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Temple snips lady barbers
- Gender wars rage in the neighbourhood: hair here, race there

Hyderabad, May 21: Welcome lady devotees, keep off lady barbers.

Women worshippers who want to offer their locks to Lord Balaji have to bear with the “roving eyes” of male barbers after the Tirumala Tirupati Board, which two months ago had decided to appoint 100 lady barbers, suddenly developed cold feet.

Under pressure from a section of priests and unions of male barbers, the temple board yesterday decided against going ahead with the move.

The chairman of the Tirumala Tirupati Devasthanam, Congress leader T. Subbirami Reddy, said the board had accepted the recommendation of the five-member Agama committee on temple dos and don’ts which forbade appointment of women barbers.

The committee’s point was women, according to Hindu tradition, are forbidden to be in religious service because of their menstrual cycle.

The board’s earlier decision came after women devotees of the lord said they were uncomfortable with male barbers.

K. Rukmini, who visited Tirupati last week and tonsured her head, said she was “very uncomfortable” with the male barbers. “First of all, their eyes keep roving all over our body even as they keep running the razor on our scalp,” said the resident of Medak, about 80 km from Hyderabad.

Poornima Rao, a software engineer who was in Tirupati last month, said she refused to shave her hair as she did not like the look of the 35-year-old barber. “I had my hair cut by my sister and dropped it in the temple box,” she said.

After some instances of “harassment”, the board began employing males over 40 at the kalyana kattas (tonsuring centres) for women.

Punyavati, the chief of the Andhra Pradesh wing of the All India Democratic Women’s Association, said the temple board’s decision was faulty and anti-women.

“The temple has no mechanism to check whether women under menstrual cycle were visiting and allegedly polluting the sanctity of the temple. Then how can a few lady barbers cause harm to the Agama traditions'”

P. Sandhya, president of the Andhra-based Progressive Organisation of Women, wondered why the board went back on its decision after accepting the representations of women worshippers.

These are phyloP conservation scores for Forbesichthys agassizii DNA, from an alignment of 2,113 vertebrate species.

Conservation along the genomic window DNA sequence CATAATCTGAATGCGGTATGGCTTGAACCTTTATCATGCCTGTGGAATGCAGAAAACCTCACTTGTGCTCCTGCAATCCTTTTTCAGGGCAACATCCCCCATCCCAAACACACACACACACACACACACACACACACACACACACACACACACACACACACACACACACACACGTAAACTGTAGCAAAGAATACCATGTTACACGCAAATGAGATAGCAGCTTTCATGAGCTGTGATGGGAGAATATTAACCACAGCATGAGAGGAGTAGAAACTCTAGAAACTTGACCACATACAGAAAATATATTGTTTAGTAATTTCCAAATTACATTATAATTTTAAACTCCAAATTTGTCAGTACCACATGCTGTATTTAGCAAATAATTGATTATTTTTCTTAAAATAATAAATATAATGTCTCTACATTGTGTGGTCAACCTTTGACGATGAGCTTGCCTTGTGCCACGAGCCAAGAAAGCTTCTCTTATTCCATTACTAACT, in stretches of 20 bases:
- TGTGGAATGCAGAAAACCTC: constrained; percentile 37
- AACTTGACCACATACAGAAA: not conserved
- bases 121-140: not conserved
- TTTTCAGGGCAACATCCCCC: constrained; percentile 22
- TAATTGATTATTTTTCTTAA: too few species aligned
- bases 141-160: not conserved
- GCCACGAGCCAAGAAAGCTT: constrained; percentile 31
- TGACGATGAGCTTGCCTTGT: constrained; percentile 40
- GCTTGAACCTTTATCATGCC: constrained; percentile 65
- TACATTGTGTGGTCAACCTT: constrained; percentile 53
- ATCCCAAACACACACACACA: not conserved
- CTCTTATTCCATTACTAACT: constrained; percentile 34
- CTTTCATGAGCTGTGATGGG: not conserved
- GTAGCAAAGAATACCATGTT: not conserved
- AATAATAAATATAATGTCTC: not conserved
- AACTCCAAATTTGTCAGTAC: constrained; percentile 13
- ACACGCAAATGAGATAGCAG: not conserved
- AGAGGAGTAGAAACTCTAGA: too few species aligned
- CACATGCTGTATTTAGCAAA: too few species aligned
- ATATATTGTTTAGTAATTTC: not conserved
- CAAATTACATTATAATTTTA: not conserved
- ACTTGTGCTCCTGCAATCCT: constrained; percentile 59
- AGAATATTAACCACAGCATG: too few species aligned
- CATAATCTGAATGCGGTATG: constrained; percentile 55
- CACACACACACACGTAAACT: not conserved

“Perhaps, there is something fishy. I think it is not the Agamas which have come in the way but lust for money of the male barbers and their chiefs,” she said.

Over 1,000 male barbers are employed by the temple to serve devotees who come from all corners of the country and demand service at all hours.

Everyday, 5,000 to 10,000 men and around 2,000 women shave their heads as an offering to the deity. “We sold around 1,700 quintals of hair last year,” said the deputy executive officer in charge of the tonsure centres.

Residents of Tirupati say every barber makes as much as Rs 500 to Rs 1,000 in tips and is ready to work for over 10 hours.

“They do not want women to take away a share of their earnings,” said Govind Reddy, a functionary of one of the seven unions operating in the devasthanam.

If India’s richest temple has got in the hair of women devotees, it has decided to keep visitors fresh and cool for darshans. The massive waiting complex of the temple, which has 23 compartments and runs for almost 2 km till the main entrance of the shrine, is to be made air-conditioned.

“It will cost Rs 3.45 crore and take almost eight months to complete the work to make the devotees comfortable as they wait for hours to get a glimpse of the deity,” said A.P.V.N. Sarma, the temple’s executive officer.

During peak seasons, devotees have to wait nearly 48 hours for a darshan.

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